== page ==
As my co-host, Helen, mentioned in her recent post: Barbara Moore wrote a great article for April Fools' Day on her blog at Llewellyn and included a fun spread. You can read Barbara's post here: http://www.llewellyn.com/journal/article/1849.
Barbara says this about the spread: “What if you are embarking on a journey or adventure of your own? As we noted, most Fools carry something, a bag or pack of some sort. People speculate a lot about what is in that pack. This spread is about what is in your bag as you begin walking down your path, whatever it may be. Keep in mind, this is not necessarily about actual stuff you are bringing (although it can be). It is more about attitudes, beliefs, and energy with which you are approaching the journey.”
For my reading, I am using James Ricklef’s Tarot of the Masters (I have a personally signed copy! I love this deck!)* Thank you, James, for giving me permission to include images of the cards in this post.
In this reading, I’m not going to discuss the paintings on which the card images are based, but I encourage everyone to visit the web site that James has set up for the deck at http://www.jamesricklef.com/ToM_INTRO.html.
This is the layout:
Like Helen, I shuffled the cards while meditating on the question "What do I have in my bag with me on my journey at the moment?"
The first thing I notice is that I pulled two Earth cards, two Fire cards, and one Major. Interestingly, my birth chart is strong in Fire (my Sun sign) and Earth (Moon and Rising signs). It is as if the cards are pointing out that my astrological makeup is indeed “in my bag” on this journey. It is part of who I am.
KNIGHT OF COINS: Ah, the good old reliable, persistent, single-minded Knight of Coins. I identify readily with James’ comment that the painting – as well as the Knight of Coins in general – embodies a sense of “serenity and subdued power.” Here I see my Earth signs at work – Virgo rising, Taurus Moon. On my journey at this moment, I will be glad to have my sense of commitment, patience, and even stubbornness – a refusal to back down or give up.
TWO OF WANDS: James explains that this card departs significantly from the Rider-Waite imagery, and I find that I really like this alternate imagery for this reading. The “gritty realism” (as James calls it) in this card will come in handy on my journey. It is one thing to be inspired and enamored with a dream, and quite another to put one’s nose to the grindstone and make something happen. There are so many sayings that come to mind. For example, “Genius is one percent inspiration and ninety-nine percent perspiration.” Planning and envisioning a goal are important, but equally valuable is taking the necessary steps to win over challenges and adversity, whether they come from without or within.
FOUR OF WANDS: I typically think of the Four of Wands as a card of celebration, particularly a shared celebration in which people express their appreciation for each other and their achievements. Can it be that I think I need this sort of celebratory environment but, in the end, I really don’t? I have a tendency to feel inferior when others are praised, endorsed, or celebrated. I automatically think: “No one ever says all that great stuff about me. I guess it’s because I don’t deserve it.” Intellectually, I realize that this is an unhealthy, unhelpful response. At an emotional level, however, I continue to react this way. So perhaps the Four of Wands here is telling me that I am placing too much importance on public displays of appreciation, ascribing great meaning and significance to them when it is not deserved. I can still look forward to experiencing a celebration without depending on it for my own personal satisfaction.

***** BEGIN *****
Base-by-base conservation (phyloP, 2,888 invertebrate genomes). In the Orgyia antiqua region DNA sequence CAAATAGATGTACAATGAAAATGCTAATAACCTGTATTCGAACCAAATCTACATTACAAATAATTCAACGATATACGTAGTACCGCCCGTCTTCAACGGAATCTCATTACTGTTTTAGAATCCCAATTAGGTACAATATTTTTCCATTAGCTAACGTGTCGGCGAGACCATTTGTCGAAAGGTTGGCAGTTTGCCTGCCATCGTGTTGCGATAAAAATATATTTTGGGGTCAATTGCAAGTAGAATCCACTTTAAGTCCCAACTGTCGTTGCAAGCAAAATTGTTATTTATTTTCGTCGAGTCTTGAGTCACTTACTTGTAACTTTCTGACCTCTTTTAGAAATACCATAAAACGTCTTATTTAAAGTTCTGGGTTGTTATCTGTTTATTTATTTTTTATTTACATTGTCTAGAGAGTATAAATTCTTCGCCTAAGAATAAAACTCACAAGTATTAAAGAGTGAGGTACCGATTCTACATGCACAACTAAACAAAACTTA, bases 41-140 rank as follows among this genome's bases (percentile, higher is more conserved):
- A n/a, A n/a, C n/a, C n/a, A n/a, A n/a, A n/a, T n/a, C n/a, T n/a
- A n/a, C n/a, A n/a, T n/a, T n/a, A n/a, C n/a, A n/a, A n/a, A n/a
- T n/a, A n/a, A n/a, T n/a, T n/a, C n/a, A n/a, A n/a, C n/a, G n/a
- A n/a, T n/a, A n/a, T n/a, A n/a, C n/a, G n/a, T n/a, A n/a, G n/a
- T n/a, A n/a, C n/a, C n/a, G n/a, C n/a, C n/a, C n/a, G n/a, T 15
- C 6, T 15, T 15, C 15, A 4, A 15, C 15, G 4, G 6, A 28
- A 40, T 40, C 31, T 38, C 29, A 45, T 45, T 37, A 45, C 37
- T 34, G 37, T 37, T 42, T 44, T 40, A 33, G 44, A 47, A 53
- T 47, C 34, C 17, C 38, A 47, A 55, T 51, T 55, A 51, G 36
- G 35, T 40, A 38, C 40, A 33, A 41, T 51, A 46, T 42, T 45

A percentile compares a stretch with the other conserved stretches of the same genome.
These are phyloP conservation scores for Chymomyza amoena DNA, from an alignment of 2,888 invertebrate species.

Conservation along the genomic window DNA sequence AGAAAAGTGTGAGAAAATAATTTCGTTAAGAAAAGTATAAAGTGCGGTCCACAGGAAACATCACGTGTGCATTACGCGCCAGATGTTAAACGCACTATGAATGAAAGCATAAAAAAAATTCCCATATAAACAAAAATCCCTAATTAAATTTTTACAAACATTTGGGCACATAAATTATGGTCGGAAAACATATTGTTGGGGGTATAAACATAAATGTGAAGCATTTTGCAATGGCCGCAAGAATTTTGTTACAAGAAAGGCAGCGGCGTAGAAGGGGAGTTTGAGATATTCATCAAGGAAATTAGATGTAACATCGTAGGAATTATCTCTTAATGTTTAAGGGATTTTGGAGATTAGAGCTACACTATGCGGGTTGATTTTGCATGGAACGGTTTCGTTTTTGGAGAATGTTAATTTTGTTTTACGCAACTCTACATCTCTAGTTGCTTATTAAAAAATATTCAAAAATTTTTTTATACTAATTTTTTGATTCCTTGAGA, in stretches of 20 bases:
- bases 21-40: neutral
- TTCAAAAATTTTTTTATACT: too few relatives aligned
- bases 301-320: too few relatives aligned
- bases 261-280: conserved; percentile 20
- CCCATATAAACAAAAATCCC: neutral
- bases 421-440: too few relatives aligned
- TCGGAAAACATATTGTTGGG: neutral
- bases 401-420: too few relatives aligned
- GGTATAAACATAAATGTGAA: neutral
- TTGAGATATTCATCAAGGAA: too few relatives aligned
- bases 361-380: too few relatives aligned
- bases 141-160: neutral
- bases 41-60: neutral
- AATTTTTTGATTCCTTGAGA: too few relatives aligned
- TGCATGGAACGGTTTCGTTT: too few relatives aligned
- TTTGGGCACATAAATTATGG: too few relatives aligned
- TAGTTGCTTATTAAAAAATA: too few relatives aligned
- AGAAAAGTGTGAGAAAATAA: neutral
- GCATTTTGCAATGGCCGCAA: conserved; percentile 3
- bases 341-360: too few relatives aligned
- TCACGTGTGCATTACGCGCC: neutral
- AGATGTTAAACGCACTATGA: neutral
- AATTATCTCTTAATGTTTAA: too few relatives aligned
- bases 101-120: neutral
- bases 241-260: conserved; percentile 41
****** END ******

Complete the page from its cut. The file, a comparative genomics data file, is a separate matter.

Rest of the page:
THE CHARIOT: Like Helen, I have pulled a Major in this position. I am being instructed to sit up and take notice! It seems to me that what will weigh me down might be both the inability to understand and balance opposing forces in my life (note the dark and light-colored horses) as well as wearing various masks or personas instead of allowing my authentic Self to be revealed (look at the bottom, and you’ll see the masks of Tragedy and Comedy). This assumes, of course, that I can even identify my “authentic Self” under the masks I have collected over the course of my life. We start wearing masks at a fairly young age, you know.
TEN OF COINS
And we return to Earth! James points out that the coins are arranged in the pattern of the Qabalistic Tree of life, representing “the Higher Power out of which all wealth arises.” Wealth. Ah, yes, how do I define Wealth . . . or Success, for that matter? Is it time to do a recap, a recount, or a reconsideration? Have I forgotten how to enjoy the “fruits of my labor” – no matter what form they take? What exactly is the purpose of being reliable, persistent, and single-minded like the Knight of Coins in position 1? What is it I hope to accomplish with commitment, patience, and stubbornness? Will I know it when I see it?
Like all good Tarot cards, these have brought me more questions than answers, and much to contemplate and consider. I want to thank James Ricklef for creating such a “masterful” set of cards, Barbara Moore for sharing this wonderful spread, and “Fair Helen” for inspiring me with her reading!
* Tarot of the Masters is copyright © James Ricklef; all rights reserved." Webpage for the deck: http://www.jamesricklef.com/ToM_INTRO.html